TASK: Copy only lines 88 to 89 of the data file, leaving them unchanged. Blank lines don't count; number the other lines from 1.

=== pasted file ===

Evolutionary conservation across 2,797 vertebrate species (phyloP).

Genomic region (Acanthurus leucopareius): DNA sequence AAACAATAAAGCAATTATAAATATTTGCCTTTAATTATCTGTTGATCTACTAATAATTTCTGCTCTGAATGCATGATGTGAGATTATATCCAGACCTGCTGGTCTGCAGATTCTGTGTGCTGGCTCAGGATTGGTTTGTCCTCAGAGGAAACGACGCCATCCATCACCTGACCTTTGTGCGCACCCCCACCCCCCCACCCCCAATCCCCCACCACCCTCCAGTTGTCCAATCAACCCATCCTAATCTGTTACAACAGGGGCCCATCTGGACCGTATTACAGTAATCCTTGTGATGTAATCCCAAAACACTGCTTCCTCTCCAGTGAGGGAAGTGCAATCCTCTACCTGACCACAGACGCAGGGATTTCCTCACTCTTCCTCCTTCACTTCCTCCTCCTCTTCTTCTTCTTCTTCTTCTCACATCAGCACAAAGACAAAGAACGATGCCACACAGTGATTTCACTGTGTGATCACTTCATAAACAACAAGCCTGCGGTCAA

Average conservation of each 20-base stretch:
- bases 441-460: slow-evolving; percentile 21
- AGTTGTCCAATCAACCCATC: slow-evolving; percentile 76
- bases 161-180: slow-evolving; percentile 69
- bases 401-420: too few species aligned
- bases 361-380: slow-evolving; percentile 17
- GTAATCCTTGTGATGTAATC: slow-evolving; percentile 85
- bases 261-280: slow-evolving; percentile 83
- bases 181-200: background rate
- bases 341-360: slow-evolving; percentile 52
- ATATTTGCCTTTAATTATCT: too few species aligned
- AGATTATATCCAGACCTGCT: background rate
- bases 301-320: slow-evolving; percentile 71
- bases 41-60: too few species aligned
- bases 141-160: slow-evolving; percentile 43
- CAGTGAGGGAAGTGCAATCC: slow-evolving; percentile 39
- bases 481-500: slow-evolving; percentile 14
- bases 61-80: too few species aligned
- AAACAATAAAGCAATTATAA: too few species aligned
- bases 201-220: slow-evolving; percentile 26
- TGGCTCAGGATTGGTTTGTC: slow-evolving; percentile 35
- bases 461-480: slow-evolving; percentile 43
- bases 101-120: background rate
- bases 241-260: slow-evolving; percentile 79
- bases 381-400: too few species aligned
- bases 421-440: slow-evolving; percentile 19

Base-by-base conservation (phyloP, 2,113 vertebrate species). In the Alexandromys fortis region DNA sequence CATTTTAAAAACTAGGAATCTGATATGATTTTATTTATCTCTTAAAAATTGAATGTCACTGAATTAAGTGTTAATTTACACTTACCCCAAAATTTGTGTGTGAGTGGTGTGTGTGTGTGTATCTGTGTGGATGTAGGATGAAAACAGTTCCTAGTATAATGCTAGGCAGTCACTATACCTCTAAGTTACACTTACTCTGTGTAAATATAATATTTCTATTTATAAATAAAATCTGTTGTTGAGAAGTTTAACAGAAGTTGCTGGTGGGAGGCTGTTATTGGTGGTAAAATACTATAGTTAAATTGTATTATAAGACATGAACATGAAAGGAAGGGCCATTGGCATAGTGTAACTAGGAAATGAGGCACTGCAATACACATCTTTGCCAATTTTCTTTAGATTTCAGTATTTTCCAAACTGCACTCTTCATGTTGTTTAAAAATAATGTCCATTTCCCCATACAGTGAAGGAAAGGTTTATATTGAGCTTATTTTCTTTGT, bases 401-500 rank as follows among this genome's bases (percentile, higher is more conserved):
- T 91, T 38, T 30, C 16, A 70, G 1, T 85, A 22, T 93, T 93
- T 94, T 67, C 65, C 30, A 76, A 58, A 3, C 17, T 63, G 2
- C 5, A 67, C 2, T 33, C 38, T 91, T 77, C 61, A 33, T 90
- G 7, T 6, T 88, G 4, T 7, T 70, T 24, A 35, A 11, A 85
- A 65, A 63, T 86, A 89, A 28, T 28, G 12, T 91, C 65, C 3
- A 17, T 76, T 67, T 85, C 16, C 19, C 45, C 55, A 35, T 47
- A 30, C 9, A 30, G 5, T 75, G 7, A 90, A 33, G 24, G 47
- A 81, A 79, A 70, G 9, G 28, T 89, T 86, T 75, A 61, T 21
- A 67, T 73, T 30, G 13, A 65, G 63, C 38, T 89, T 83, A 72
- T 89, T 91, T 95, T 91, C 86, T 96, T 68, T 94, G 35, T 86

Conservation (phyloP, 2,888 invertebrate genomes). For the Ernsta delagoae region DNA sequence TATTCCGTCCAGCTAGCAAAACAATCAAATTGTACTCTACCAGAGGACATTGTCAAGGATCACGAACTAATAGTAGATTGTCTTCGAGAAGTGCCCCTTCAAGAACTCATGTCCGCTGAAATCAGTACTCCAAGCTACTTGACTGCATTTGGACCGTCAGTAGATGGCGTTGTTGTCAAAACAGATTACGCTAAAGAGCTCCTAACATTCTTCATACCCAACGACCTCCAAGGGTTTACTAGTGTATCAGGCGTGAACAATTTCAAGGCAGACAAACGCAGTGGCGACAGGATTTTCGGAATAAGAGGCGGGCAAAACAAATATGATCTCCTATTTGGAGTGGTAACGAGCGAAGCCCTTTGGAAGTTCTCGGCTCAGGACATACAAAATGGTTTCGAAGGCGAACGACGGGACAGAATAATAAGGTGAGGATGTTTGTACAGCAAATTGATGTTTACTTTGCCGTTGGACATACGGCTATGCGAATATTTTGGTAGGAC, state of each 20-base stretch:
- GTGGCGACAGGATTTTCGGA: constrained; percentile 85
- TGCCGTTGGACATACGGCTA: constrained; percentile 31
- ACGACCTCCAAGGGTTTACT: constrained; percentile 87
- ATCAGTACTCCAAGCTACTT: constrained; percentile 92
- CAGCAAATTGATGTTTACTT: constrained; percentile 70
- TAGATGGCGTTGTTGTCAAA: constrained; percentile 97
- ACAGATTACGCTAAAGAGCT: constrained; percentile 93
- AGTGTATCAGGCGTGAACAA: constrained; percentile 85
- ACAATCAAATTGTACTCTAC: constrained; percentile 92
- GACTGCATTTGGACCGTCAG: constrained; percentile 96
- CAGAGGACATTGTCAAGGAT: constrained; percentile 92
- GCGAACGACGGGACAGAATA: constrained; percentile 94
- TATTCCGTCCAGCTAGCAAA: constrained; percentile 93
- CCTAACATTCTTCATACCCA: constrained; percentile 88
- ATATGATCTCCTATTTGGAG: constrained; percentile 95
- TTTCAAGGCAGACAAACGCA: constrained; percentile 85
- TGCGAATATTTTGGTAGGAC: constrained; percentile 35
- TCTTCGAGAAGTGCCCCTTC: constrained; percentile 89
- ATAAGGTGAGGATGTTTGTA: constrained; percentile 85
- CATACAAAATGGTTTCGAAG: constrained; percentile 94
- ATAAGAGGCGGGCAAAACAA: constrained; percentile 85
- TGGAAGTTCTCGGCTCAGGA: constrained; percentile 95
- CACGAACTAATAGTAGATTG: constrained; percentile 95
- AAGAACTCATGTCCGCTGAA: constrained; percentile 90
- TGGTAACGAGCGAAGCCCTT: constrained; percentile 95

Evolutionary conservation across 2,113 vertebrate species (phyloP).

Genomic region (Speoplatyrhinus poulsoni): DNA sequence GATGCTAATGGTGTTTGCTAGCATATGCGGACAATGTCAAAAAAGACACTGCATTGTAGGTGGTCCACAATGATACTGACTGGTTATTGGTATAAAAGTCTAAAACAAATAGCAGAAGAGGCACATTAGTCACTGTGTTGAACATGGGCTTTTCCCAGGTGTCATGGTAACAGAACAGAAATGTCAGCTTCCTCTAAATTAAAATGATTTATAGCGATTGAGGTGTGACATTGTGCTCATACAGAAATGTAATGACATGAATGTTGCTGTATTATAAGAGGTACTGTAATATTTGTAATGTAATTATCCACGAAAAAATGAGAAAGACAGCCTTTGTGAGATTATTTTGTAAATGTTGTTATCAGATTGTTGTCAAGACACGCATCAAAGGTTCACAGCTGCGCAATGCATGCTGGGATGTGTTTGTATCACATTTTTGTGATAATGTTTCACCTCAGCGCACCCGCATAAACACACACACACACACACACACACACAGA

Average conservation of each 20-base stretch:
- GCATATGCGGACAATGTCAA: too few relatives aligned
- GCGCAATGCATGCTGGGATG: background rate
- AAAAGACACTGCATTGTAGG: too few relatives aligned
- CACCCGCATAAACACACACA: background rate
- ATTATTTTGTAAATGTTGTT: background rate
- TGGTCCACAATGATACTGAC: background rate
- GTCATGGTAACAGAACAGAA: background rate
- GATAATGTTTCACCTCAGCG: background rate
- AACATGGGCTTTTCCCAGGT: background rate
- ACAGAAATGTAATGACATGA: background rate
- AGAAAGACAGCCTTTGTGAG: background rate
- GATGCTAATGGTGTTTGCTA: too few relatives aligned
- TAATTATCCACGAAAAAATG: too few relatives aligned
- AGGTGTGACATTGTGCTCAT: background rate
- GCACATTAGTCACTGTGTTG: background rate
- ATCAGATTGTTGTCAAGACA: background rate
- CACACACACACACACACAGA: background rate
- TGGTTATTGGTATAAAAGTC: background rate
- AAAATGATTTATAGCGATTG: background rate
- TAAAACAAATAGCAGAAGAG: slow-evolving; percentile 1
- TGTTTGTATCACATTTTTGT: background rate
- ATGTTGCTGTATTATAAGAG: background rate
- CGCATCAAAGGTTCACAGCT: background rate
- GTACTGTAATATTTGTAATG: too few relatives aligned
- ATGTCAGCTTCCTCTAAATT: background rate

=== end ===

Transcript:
- TAAAACAAATAGCAGAAGAG: slow-evolving; percentile 1
- TGTTTGTATCACATTTTTGT: background rate